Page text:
Indian investors can now trade in US stocks through NSE IFSC

Eight stocks including Google, FB, Apple, are on offer from March 3, with 42 more to be made available this week.

Published: 07th March 2022 07:42 AM  |   Last Updated: 07th March 2022 07:42 AM   |  A+A-

National Stock Exchange (NSE) (File photo | PTI)

National Stock Exchange (NSE) (File photo | PTI)

Express News Service

MUMBAI: Investing in US shares by resident Indians just got closer to home with NSE International Exchange (NSE IFSC), an NSE subsidiary, offering the top 50 American shares on its trading platform from March 3 at Gift City Gujarat, an international financial services centre, where banks, stock exchanges, and financial services firms run their global operations. 

For starters, eight stocks including Google, FB, Netflix, Apple, are on offer from March 3, with 42 more to be made available this week on the platform, said a top NSE official. The route to invest is under the RBI’s liberalised remittance scheme (LRS) which allows resident Indians to transfer up to $250,000 per head per year for buying properties, shares, paintings, for medical treatment, private trips, etc among the specified uses, with a bar on derivatives trading. 

For now, 15 state-owned and private banks have set up IFSC Banking Units (IBUs). A resident wishing to invest can transfer money from her bank account to her broker’s account in the IBU. Around 15 top brokers have opened subsidiaries in Gift City and are members of NSE IFSC. 

Unsponsored Receipts

The shares will be held in the form of IFSC depository receipts, as the exchange is offering trading in fractionalised form to make it more attractive, like an ADR or GDR of an Indian share traded in New York or London. A broker, requesting anonymity, said the pricing of a receipt would be in the $5-15 range.

A Netflix share at around $360 will become 24 times cheaper at the upper end of the receipt. Similarly, an Apple share would be 11 times cheaper. The receipts will be stored digitally in the depository at IFSC and accessed through Depository participants who are the brokers through whom the client will trade.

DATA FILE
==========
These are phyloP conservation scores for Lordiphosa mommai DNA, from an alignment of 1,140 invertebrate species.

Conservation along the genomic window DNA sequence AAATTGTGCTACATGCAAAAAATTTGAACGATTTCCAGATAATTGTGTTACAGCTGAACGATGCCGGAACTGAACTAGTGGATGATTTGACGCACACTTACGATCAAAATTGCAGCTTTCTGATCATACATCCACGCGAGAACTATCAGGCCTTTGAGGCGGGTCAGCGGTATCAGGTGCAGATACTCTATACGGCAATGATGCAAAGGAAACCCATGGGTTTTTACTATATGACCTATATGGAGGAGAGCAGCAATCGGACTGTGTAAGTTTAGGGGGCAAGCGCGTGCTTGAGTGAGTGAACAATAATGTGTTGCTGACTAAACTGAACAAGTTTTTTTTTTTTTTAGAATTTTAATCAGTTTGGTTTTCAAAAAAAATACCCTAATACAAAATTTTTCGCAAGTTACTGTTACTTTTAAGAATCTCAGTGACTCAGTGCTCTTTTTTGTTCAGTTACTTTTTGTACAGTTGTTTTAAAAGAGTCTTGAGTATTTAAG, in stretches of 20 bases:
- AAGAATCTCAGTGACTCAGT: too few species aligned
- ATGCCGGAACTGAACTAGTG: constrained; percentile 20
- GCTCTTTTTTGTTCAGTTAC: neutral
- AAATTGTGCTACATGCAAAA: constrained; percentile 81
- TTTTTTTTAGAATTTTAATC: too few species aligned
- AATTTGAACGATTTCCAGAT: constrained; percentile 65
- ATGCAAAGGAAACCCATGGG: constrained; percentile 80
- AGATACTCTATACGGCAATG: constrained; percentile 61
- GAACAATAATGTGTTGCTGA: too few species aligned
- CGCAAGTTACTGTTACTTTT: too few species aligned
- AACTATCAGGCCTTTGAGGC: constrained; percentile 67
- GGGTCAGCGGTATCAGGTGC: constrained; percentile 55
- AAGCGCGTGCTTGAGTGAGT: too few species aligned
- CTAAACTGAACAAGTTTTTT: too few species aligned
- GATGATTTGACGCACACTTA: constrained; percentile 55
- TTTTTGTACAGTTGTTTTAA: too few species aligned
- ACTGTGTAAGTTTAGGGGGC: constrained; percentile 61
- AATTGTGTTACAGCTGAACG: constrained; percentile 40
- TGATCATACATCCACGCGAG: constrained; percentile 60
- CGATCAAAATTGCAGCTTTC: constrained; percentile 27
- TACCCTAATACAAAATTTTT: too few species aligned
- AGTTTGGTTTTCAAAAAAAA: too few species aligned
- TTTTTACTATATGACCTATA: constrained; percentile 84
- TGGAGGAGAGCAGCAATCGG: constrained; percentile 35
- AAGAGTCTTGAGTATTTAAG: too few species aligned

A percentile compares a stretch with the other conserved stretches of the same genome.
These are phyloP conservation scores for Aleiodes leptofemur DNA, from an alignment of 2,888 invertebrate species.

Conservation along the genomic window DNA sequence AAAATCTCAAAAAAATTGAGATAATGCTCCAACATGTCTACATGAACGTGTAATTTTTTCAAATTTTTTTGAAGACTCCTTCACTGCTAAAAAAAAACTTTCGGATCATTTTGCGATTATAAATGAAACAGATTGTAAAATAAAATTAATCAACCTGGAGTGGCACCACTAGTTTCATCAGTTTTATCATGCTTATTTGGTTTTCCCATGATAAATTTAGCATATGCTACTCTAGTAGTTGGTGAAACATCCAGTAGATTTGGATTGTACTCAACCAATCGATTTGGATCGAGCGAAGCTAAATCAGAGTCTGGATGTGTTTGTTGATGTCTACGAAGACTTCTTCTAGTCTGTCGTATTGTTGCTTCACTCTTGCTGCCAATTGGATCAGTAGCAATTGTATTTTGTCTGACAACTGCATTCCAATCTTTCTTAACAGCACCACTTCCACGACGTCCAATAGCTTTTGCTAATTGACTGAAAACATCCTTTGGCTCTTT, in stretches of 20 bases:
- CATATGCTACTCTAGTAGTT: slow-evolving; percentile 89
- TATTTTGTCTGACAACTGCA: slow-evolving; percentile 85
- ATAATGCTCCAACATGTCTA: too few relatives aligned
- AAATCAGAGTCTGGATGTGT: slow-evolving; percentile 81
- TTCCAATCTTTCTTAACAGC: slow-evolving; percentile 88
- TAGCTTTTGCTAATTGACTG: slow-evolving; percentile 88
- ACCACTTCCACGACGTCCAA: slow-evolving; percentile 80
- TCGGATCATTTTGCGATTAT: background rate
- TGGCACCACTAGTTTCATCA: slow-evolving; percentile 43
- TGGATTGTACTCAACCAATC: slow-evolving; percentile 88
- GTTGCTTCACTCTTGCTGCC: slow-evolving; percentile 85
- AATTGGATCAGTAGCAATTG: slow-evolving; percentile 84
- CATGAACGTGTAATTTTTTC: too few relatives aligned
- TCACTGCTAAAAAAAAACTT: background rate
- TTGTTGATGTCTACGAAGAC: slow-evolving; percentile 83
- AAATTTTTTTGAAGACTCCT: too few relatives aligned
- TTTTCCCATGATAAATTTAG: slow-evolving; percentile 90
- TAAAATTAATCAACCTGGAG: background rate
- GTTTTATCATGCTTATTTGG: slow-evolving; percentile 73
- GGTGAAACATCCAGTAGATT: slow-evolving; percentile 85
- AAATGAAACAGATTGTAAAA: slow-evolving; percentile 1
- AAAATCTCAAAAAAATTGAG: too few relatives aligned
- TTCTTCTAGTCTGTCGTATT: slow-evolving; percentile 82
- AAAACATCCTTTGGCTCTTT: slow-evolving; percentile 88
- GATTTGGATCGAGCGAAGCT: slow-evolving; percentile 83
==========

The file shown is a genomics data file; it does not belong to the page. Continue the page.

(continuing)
Receipt creation 

The receipt is created by the Exchange appointed custodian, HDFC Bank, which has an IBU. The international market maker, also appointed by the exchange, credits the shares with HDFC Bank’s overseas unit. The bank, in turn, issues the unsponsored receipts against the shares credited. 

The market maker down-sells these at NSE IFSC. It provides both buy and sell quotes and earns some money through the bid-ask spread. The client’s broker at IFSC buys and sells the receipts on her behalf. Thus, the market maker provides the needed liquidity. 

Brokerage & tax

Brokerage of the just commenced operations is expected to be competitive with no stamp duty or securities transaction tax, as on the domestic exchanges. The broker quoted earlier said brokerage under the LRS route tended to be a flat $7-10 whether a client bought 1000 or 10000 shares - a so-called line order. Apart from that, there will be custody charges. Gains on the shares will be taxed based on the holding period.

If the shares are held for less than two years, they will be treated as short-term capital gain, added to the income slab of the resident, and taxed. If the holding period is over two years, a long-term capital gain tax of 20% is charged, said Amol Joshi, founder of PlanRupee Investment Services. 

What are the risks 

The liquidity and price impact cost are the risks. Currently, brokers conduct proprietary trades on derivatives at exchanges in Gift City, which LRS does not cover.  With the depository coming up to hold the unsponsored receipts on behalf of the client, the depository participants are in the process of getting clients to participate. 

If participation is low, the bid-ask spread might not be too attractive and that could increase the cost of the transaction. “This opens up an avenue for participants to open accounts with IFSC brokers and trade US equities,” said Chirag M Shah, a securities lawyer with Mansukhlal Hiralal & Co and a market veteran. “They will have to assess whether this is a preferred route since these are ‘unsponsored’ receipts and not actual underlying shares.”


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